As legal marijuana grows in popularity, domestic beer brewers are starting to take big profit hits in states where recreational pot is legal.
People are now spending their money on weed at a similar rate to alcohol states with legalization, especially among the younger generation. The shifting landscape is digging into the profits of the major brewers and craft brewers alike. MilllerCoors saw a 4.4 percent decline in sales of Coors Light over the past two years in Colorado, Washington and Oregon, where marijuana is legal for recreation use. Anheuser Busch-InBev saw a similar drop in sales of Bud Light in those three states, while sales for the company’s flagship beers, Coors and Budweiser, experienced a 2.4 percent drop, reports Time
The data from research firm Cowen & Company concluded that the beer market has “collectively underperformed” due to the availability of marijuana.
“While marijuana retail sales opened up in these markets at different points of time, with all three of these states now having fully implemented a retail infrastructure, the underperformance of beer in these markets has worsened over the course of 2016,” Vivien Azer, Cowen and Company’s managing director, told Brewbound. “This is perhaps not surprising, given that U.S. government data for the states of CO, WA and OR all show consistent growth in cannabis incidence among 18-25 year olds, coupled with declines in alcohol incidence.”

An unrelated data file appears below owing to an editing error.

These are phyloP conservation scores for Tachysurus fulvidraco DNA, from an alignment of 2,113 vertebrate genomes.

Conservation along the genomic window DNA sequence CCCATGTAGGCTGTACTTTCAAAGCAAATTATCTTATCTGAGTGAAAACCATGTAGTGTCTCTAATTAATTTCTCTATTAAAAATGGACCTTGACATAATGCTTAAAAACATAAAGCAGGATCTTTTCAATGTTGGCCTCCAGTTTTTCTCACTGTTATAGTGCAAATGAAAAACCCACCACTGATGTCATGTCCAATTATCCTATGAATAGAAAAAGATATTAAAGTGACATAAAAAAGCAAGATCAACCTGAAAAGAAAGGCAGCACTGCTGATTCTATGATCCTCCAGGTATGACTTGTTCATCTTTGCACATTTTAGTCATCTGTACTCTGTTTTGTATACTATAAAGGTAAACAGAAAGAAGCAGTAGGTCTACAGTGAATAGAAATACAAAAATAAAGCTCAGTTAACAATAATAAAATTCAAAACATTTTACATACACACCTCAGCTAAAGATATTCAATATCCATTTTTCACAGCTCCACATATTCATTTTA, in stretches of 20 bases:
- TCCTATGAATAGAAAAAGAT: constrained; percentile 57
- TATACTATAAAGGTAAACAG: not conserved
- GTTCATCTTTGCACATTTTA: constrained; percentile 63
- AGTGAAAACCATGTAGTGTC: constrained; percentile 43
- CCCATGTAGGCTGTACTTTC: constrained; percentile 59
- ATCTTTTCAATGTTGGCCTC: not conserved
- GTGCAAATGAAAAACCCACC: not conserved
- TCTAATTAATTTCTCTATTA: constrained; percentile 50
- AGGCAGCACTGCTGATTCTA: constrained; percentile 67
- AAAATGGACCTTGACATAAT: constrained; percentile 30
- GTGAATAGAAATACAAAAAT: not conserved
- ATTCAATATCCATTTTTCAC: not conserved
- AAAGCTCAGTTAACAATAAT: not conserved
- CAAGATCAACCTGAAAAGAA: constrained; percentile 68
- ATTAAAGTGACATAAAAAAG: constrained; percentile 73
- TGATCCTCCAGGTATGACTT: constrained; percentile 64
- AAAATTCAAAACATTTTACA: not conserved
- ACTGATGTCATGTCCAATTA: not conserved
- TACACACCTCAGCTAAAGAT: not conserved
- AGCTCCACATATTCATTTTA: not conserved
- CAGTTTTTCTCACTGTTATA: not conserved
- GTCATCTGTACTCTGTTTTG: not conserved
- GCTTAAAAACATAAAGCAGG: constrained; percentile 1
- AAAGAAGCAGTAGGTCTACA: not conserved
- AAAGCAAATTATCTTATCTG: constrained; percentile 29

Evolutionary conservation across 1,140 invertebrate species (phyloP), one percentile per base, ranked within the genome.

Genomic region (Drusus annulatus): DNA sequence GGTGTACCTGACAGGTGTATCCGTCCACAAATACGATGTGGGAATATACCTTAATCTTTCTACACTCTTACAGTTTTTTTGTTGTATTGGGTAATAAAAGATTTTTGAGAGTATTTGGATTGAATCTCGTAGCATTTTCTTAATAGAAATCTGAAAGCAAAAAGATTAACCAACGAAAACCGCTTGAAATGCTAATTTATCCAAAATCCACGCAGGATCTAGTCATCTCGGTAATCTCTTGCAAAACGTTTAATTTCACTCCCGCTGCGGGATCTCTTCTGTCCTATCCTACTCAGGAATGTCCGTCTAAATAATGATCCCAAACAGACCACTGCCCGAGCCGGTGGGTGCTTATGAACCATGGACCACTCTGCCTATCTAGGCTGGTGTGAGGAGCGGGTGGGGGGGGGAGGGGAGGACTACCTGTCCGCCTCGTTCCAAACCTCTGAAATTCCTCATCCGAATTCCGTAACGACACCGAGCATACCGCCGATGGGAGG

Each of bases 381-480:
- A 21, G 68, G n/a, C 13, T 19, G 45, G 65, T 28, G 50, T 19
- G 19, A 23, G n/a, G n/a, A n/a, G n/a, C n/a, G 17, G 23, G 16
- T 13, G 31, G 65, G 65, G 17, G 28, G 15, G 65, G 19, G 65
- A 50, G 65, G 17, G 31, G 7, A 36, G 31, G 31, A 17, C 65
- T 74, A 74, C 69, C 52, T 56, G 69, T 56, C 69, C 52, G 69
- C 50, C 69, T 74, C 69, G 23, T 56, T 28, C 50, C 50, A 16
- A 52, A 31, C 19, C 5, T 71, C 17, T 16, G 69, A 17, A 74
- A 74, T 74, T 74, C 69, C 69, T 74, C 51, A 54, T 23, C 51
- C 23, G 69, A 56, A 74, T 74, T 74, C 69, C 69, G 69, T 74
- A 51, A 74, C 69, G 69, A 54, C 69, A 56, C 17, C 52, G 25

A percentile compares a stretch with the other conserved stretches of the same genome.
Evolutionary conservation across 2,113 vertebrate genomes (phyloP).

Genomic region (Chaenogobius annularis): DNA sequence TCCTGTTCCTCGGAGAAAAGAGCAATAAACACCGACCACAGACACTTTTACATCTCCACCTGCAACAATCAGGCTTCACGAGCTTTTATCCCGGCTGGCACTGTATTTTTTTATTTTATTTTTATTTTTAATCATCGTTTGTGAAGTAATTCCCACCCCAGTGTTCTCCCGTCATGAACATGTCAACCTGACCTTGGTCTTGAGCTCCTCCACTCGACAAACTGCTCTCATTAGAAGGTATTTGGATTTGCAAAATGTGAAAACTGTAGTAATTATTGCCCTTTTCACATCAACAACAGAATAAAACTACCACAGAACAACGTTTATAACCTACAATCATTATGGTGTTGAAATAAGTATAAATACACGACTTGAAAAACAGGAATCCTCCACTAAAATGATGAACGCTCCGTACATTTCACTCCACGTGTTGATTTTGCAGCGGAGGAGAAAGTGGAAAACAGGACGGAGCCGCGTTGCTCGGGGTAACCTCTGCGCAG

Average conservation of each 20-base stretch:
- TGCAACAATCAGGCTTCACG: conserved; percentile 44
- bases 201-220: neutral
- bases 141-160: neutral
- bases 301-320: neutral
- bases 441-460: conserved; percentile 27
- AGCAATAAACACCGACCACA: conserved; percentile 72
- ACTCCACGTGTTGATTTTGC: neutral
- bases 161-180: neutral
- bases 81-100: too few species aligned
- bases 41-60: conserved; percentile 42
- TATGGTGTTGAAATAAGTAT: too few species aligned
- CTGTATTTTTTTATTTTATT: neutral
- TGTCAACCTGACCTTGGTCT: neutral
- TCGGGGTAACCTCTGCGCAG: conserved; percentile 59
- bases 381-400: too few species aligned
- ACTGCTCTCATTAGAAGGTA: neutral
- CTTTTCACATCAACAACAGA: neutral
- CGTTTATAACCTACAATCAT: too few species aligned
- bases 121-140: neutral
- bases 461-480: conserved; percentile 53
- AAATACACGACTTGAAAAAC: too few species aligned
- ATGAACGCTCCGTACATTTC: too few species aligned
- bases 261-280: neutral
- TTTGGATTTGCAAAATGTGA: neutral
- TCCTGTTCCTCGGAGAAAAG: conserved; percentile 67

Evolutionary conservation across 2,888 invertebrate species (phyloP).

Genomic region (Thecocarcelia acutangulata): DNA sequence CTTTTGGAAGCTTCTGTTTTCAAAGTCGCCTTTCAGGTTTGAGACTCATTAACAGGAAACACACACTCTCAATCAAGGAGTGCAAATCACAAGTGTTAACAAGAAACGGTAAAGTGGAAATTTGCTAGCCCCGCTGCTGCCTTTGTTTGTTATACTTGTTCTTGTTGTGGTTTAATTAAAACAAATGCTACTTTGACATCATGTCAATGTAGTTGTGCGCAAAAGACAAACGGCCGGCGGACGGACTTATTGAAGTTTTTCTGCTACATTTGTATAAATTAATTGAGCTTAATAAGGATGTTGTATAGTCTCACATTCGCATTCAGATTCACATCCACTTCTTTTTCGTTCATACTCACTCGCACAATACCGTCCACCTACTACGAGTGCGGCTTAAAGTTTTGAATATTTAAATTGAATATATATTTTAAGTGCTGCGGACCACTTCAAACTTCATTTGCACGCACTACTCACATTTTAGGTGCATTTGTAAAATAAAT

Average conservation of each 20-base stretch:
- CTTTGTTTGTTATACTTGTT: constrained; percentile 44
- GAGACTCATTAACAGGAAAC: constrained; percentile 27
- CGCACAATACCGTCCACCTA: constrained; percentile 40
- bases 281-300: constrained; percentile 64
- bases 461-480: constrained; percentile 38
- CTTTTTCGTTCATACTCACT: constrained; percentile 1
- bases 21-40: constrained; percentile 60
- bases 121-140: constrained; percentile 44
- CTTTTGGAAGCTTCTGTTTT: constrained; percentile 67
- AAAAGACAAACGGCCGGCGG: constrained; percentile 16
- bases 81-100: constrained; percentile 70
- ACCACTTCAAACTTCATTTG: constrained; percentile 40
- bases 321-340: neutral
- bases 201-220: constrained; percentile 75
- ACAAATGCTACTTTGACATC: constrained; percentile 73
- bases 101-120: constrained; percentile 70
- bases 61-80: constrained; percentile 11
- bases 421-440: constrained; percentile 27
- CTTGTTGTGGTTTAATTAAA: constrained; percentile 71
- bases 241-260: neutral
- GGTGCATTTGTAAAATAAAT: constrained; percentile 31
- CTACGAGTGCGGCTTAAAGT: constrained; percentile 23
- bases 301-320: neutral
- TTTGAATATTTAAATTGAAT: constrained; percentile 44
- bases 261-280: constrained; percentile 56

The drop in sales comes as marijuana consumers are buying pot at a similar rate to alcohol. The average adult in the U.S. spends roughly $645 on alcohol, while the average pot consumer spends roughly $640 on marijuana each year, reports MarketWatch.
Marijuana activists won major ballot victories on Election Day in states across the country. Medical marijuana legalization passed in Florida with 71 percent support and also secured passage in Arkansas and North Dakota. Voters in California, Nevada, Massachusetts and Maine all approved measures to legalize marijuana for recreational use. Arizona’s initiative is the only recreational marijuana ballot that failed to pass.
The ballot victories mark a major turning point for marijuana reform activists, who won victories in Republican states. Following the results of the election, roughly 20 percent of Americans will have access to legal marijuana.
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